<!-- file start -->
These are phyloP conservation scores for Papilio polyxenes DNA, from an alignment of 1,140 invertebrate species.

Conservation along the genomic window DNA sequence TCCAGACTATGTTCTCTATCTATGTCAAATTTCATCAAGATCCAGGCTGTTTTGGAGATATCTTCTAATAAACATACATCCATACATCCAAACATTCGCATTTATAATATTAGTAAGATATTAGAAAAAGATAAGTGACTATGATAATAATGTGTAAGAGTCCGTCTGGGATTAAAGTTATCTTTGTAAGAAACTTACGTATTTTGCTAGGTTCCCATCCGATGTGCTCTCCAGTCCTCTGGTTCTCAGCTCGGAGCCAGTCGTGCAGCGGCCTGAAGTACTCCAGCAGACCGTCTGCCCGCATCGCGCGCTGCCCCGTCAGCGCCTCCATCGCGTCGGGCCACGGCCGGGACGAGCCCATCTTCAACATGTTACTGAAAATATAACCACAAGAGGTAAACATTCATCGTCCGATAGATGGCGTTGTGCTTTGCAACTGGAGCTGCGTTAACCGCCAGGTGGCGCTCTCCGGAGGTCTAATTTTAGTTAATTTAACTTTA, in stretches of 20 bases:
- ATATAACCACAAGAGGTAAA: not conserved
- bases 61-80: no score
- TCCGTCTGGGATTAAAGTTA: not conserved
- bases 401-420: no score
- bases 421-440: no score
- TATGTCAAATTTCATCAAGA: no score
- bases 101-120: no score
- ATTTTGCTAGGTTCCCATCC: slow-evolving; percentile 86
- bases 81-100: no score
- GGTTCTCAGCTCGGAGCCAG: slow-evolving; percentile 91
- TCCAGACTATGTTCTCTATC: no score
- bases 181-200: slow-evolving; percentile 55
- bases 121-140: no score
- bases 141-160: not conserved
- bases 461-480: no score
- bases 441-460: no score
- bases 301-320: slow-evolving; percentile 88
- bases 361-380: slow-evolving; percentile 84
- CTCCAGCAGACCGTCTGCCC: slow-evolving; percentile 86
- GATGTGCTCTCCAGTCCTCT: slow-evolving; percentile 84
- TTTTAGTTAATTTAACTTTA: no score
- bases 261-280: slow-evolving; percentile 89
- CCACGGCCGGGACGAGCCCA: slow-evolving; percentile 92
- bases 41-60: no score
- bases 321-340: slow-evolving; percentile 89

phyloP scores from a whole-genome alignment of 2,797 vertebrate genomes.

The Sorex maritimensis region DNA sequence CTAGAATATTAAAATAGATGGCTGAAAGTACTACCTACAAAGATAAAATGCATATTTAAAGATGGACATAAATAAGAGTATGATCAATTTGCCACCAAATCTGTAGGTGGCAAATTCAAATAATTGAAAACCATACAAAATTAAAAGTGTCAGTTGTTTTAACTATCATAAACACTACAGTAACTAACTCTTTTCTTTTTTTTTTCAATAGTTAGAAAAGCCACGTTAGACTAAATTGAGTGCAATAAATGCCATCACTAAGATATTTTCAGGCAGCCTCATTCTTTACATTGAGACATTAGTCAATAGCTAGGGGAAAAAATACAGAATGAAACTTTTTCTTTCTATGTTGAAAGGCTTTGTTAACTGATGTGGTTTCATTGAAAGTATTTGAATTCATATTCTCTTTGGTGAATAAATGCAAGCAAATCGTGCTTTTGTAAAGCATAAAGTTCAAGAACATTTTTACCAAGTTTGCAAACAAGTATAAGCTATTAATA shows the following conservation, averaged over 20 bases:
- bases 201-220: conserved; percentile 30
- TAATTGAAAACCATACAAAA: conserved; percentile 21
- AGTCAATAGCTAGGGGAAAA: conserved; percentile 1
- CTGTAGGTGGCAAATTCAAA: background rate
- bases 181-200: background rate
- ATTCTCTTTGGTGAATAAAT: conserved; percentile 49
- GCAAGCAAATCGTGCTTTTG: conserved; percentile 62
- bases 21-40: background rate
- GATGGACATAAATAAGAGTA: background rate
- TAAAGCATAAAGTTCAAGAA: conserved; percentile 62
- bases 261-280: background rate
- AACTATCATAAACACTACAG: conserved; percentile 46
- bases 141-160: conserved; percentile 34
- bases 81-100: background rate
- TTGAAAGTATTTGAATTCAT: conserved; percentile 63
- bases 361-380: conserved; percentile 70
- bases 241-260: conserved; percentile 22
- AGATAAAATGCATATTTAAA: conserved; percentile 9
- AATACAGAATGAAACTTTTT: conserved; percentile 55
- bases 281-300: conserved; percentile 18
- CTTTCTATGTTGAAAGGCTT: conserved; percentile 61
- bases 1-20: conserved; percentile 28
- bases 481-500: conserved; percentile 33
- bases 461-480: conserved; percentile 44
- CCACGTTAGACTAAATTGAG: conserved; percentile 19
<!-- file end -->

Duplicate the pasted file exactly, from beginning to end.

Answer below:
These are phyloP conservation scores for Papilio polyxenes DNA, from an alignment of 1,140 invertebrate species.

Conservation along the genomic window DNA sequence TCCAGACTATGTTCTCTATCTATGTCAAATTTCATCAAGATCCAGGCTGTTTTGGAGATATCTTCTAATAAACATACATCCATACATCCAAACATTCGCATTTATAATATTAGTAAGATATTAGAAAAAGATAAGTGACTATGATAATAATGTGTAAGAGTCCGTCTGGGATTAAAGTTATCTTTGTAAGAAACTTACGTATTTTGCTAGGTTCCCATCCGATGTGCTCTCCAGTCCTCTGGTTCTCAGCTCGGAGCCAGTCGTGCAGCGGCCTGAAGTACTCCAGCAGACCGTCTGCCCGCATCGCGCGCTGCCCCGTCAGCGCCTCCATCGCGTCGGGCCACGGCCGGGACGAGCCCATCTTCAACATGTTACTGAAAATATAACCACAAGAGGTAAACATTCATCGTCCGATAGATGGCGTTGTGCTTTGCAACTGGAGCTGCGTTAACCGCCAGGTGGCGCTCTCCGGAGGTCTAATTTTAGTTAATTTAACTTTA, in stretches of 20 bases:
- ATATAACCACAAGAGGTAAA: not conserved
- bases 61-80: no score
- TCCGTCTGGGATTAAAGTTA: not conserved
- bases 401-420: no score
- bases 421-440: no score
- TATGTCAAATTTCATCAAGA: no score
- bases 101-120: no score
- ATTTTGCTAGGTTCCCATCC: slow-evolving; percentile 86
- bases 81-100: no score
- GGTTCTCAGCTCGGAGCCAG: slow-evolving; percentile 91
- TCCAGACTATGTTCTCTATC: no score
- bases 181-200: slow-evolving; percentile 55
- bases 121-140: no score
- bases 141-160: not conserved
- bases 461-480: no score
- bases 441-460: no score
- bases 301-320: slow-evolving; percentile 88
- bases 361-380: slow-evolving; percentile 84
- CTCCAGCAGACCGTCTGCCC: slow-evolving; percentile 86
- GATGTGCTCTCCAGTCCTCT: slow-evolving; percentile 84
- TTTTAGTTAATTTAACTTTA: no score
- bases 261-280: slow-evolving; percentile 89
- CCACGGCCGGGACGAGCCCA: slow-evolving; percentile 92
- bases 41-60: no score
- bases 321-340: slow-evolving; percentile 89

phyloP scores from a whole-genome alignment of 2,797 vertebrate genomes.

The Sorex maritimensis region DNA sequence CTAGAATATTAAAATAGATGGCTGAAAGTACTACCTACAAAGATAAAATGCATATTTAAAGATGGACATAAATAAGAGTATGATCAATTTGCCACCAAATCTGTAGGTGGCAAATTCAAATAATTGAAAACCATACAAAATTAAAAGTGTCAGTTGTTTTAACTATCATAAACACTACAGTAACTAACTCTTTTCTTTTTTTTTTCAATAGTTAGAAAAGCCACGTTAGACTAAATTGAGTGCAATAAATGCCATCACTAAGATATTTTCAGGCAGCCTCATTCTTTACATTGAGACATTAGTCAATAGCTAGGGGAAAAAATACAGAATGAAACTTTTTCTTTCTATGTTGAAAGGCTTTGTTAACTGATGTGGTTTCATTGAAAGTATTTGAATTCATATTCTCTTTGGTGAATAAATGCAAGCAAATCGTGCTTTTGTAAAGCATAAAGTTCAAGAACATTTTTACCAAGTTTGCAAACAAGTATAAGCTATTAATA shows the following conservation, averaged over 20 bases:
- bases 201-220: conserved; percentile 30
- TAATTGAAAACCATACAAAA: conserved; percentile 21
- AGTCAATAGCTAGGGGAAAA: conserved; percentile 1
- CTGTAGGTGGCAAATTCAAA: background rate
- bases 181-200: background rate
- ATTCTCTTTGGTGAATAAAT: conserved; percentile 49
- GCAAGCAAATCGTGCTTTTG: conserved; percentile 62
- bases 21-40: background rate
- GATGGACATAAATAAGAGTA: background rate
- TAAAGCATAAAGTTCAAGAA: conserved; percentile 62
- bases 261-280: background rate
- AACTATCATAAACACTACAG: conserved; percentile 46
- bases 141-160: conserved; percentile 34
- bases 81-100: background rate
- TTGAAAGTATTTGAATTCAT: conserved; percentile 63
- bases 361-380: conserved; percentile 70
- bases 241-260: conserved; percentile 22
- AGATAAAATGCATATTTAAA: conserved; percentile 9
- AATACAGAATGAAACTTTTT: conserved; percentile 55
- bases 281-300: conserved; percentile 18
- CTTTCTATGTTGAAAGGCTT: conserved; percentile 61
- bases 1-20: conserved; percentile 28
- bases 481-500: conserved; percentile 33
- bases 461-480: conserved; percentile 44
- CCACGTTAGACTAAATTGAG: conserved; percentile 19